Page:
2) One of the most profound discoveries Augustine made before his conversion was the books of the Platonists (of the 'neo' variety). Although devoid of the saving Name of Jesus Christ, and His unique role as Mediator between God and man, he found providentially a world view in which he could make sense of the Christian gospel. This discovery made possible the great passages he wrote concerning the 'nature' of evil, privation of the good, the deficient will etc. It is through God's ordering, in His Wisdom for His glory, that He brings man to Himself gradually, allowing His creatures to pursue error so that in the long term, he will be readily disposed to grace and conversion. Many of us nowadays, particularly of the traditionalist sort will have a very negative view of secular thinking and philosophy, however all that is truly good descends from the Father, the Source of all. All good is 'mined from the providence' of God and must be used for His honour. Let us not shrink back from a truth that secular wisdom has discovered, but let us appropriate it for the Gospel, for which it truly belongs. Augustine affirms this with a Scriptural illustration. When the Israelites departed from Egypt, that land of slavery, they dispossessed the natives of gold and silver. Such materials had previously been used for the construction of idols to be worshipped in vanity, yet the Good Lord had handed them over to His people, so that they might serve Him instead. Certain evangelical Protestants will assert that these items are of pagan 'origin', and must be discarded lest the Faith of Christ become polluted. We must never let such an attitude take hold of us. However, not all secular thinking is actually true, no matter how loudly and boldly they proclaim so. We must never appropriate a teaching that is contrary to the Holy Catholic Faith 'passed onto the saints once for all', but must promptly discard it as erroneous.

3) Lastly, Augustine came to realise that what is incorruptible is vastly superior to what is corruptible. We all know the sins of Augustine, so I do not wish to state them here, however his life manifests the truth that no matter what intellectual capacity you have been gifted with, you are able to be blinded to the divine light and cling to filth, Let us discern the divine traces in creation as they all proclaim infallibly the goodness and power of the Godhead. Often we will see a beautiful woman and our eyes are drawn irresistibly to her form, yet let us acknowledge that she only, in a very finite manner, participates in the Supreme Beauty, Which is God of His Essence. One day she will be returned to the dust, unrecognisable. He will continue as that 'Beauty so ancient and so new'. We are able to love Him only because He has loved us first, and called us to share in His divine trinitarian communion of Love and life. This is what the human spirit longs for, an acceptance according to truth and perpetual felicity and peace that the world is unable to give.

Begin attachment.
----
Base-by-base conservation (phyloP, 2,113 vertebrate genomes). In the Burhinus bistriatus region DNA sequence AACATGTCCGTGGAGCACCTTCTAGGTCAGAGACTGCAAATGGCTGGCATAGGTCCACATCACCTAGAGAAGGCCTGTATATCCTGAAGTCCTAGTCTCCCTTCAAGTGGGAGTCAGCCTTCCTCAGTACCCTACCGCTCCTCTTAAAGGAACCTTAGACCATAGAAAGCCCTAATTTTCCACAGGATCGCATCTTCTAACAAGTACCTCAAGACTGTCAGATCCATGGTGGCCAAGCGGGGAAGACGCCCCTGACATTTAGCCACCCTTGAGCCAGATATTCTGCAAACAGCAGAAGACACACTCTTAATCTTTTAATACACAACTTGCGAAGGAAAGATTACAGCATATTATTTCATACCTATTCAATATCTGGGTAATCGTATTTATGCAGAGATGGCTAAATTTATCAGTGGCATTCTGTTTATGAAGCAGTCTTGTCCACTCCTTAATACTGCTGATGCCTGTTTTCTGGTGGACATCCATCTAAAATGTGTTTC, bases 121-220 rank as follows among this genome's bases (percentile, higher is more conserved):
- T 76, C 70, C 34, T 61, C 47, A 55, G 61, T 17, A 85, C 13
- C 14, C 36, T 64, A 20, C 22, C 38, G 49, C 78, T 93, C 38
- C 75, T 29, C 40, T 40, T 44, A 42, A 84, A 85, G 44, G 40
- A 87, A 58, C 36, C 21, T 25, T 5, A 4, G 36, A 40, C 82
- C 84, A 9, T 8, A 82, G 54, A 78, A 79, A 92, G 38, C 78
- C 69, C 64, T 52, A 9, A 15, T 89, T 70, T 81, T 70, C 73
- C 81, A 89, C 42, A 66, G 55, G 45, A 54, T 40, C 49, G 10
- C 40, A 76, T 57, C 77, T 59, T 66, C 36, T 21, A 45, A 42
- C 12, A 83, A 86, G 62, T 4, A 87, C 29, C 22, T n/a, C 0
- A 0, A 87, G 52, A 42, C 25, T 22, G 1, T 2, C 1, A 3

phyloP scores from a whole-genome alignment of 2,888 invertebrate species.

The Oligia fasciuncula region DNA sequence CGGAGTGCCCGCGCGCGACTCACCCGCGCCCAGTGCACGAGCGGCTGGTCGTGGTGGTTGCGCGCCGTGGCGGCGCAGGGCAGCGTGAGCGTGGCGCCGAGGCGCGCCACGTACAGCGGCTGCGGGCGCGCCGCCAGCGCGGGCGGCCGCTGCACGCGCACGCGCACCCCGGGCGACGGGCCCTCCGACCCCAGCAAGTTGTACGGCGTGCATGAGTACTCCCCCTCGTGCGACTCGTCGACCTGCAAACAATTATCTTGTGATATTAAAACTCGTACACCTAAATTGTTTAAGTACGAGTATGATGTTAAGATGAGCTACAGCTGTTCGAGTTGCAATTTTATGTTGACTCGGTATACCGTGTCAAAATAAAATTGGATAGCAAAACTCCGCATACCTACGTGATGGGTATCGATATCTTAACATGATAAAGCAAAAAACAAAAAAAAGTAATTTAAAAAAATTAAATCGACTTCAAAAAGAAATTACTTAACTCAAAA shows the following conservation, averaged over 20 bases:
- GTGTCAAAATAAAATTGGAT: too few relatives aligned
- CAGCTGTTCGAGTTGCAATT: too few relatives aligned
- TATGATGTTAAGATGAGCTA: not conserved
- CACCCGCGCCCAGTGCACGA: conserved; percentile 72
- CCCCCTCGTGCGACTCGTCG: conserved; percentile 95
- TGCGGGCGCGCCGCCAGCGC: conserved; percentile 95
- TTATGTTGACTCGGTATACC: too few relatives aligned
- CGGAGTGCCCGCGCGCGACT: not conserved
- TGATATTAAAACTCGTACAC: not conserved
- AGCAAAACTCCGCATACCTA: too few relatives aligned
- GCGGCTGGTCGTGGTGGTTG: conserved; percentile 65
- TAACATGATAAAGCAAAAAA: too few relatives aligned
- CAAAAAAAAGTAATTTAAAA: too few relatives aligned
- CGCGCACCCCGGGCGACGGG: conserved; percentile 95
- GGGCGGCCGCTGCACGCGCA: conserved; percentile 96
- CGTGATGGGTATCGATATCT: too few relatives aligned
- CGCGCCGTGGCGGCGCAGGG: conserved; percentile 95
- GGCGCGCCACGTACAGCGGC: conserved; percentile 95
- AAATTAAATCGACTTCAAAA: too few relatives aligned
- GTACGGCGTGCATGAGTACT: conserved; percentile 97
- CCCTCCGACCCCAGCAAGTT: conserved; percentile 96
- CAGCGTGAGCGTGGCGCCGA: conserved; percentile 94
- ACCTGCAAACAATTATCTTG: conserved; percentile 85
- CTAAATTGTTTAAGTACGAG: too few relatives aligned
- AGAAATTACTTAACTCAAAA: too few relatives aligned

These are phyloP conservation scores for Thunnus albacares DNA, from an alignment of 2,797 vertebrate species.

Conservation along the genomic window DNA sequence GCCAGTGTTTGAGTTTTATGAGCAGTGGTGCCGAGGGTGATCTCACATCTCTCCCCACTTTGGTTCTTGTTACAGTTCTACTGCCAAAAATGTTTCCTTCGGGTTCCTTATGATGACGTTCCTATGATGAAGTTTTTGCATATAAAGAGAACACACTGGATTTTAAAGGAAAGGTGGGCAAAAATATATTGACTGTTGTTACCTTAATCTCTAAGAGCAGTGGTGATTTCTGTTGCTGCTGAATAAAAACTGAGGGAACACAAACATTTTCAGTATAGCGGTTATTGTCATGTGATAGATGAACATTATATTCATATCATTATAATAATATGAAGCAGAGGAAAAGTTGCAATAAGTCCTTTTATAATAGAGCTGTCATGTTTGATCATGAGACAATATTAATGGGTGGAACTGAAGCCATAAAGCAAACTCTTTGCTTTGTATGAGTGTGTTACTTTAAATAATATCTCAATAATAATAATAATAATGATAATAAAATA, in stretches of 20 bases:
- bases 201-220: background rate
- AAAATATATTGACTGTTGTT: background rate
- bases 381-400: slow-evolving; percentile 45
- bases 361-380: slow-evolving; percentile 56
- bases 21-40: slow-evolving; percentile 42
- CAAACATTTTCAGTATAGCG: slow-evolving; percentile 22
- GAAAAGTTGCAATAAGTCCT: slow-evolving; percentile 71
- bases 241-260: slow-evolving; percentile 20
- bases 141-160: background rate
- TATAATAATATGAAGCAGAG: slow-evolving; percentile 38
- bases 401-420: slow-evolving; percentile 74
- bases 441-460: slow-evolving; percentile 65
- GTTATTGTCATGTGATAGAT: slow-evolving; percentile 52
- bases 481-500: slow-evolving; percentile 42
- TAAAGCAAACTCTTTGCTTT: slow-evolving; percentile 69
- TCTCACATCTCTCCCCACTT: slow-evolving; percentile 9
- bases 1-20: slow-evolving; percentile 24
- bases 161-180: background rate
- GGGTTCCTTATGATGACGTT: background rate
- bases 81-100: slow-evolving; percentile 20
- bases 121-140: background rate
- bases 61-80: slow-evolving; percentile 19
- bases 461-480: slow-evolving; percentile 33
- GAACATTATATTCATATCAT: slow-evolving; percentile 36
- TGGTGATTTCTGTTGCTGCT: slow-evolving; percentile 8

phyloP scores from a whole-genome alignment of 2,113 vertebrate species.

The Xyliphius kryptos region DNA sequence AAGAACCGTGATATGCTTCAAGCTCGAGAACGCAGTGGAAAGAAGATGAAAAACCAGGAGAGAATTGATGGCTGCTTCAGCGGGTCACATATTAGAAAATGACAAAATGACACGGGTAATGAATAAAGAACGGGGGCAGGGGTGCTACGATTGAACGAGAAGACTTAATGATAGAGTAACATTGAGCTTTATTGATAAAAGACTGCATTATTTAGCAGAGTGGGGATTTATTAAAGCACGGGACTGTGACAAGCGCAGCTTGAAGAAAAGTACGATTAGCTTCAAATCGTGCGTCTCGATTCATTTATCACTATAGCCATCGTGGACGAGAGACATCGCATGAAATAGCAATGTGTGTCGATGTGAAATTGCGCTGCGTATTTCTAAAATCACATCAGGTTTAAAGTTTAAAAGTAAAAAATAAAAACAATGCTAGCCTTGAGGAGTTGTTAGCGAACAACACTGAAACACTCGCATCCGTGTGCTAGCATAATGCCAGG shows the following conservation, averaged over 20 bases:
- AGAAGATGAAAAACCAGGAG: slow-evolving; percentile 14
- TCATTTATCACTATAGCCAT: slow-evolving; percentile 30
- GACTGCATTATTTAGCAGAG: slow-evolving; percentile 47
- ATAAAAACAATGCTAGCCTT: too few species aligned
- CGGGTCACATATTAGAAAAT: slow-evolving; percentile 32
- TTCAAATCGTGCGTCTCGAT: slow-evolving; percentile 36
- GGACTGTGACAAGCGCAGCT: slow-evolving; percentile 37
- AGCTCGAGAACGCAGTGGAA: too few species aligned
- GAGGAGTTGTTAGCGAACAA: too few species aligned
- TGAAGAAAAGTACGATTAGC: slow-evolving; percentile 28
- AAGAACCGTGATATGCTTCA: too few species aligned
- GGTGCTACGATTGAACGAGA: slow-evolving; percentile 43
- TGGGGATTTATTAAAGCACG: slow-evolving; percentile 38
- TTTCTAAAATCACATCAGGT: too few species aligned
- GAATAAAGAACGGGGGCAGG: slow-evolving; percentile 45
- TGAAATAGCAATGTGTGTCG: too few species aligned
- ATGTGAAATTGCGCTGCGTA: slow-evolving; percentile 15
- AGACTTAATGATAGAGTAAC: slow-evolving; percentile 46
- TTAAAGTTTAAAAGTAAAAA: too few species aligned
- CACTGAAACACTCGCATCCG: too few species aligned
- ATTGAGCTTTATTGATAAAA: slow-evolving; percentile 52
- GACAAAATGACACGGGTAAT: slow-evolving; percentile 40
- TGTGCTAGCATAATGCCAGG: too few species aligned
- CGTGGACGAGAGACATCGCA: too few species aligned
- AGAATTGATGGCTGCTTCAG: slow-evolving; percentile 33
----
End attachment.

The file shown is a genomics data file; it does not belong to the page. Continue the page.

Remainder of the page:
I wish to finish with a quotation from this holy Doctor concerning the souls pursuit for He Who is and then an extract from the Psalmist:

'You called and cried to me and broke open my deafness: and you sent forth your beams and shone upon me and chased away my blindness: you breathed fragrance upon me, and I drew in my breath and do now pant for you: I tasted you, and now hunger and thirst for you: you touched me, and I have burned for your peace.'

'O God, you are my God, for you I long.
For you my soul is thirsting.
My body pines for you
like a dry weary land without water...'

P.s. I believe this should be a First Class Feast (: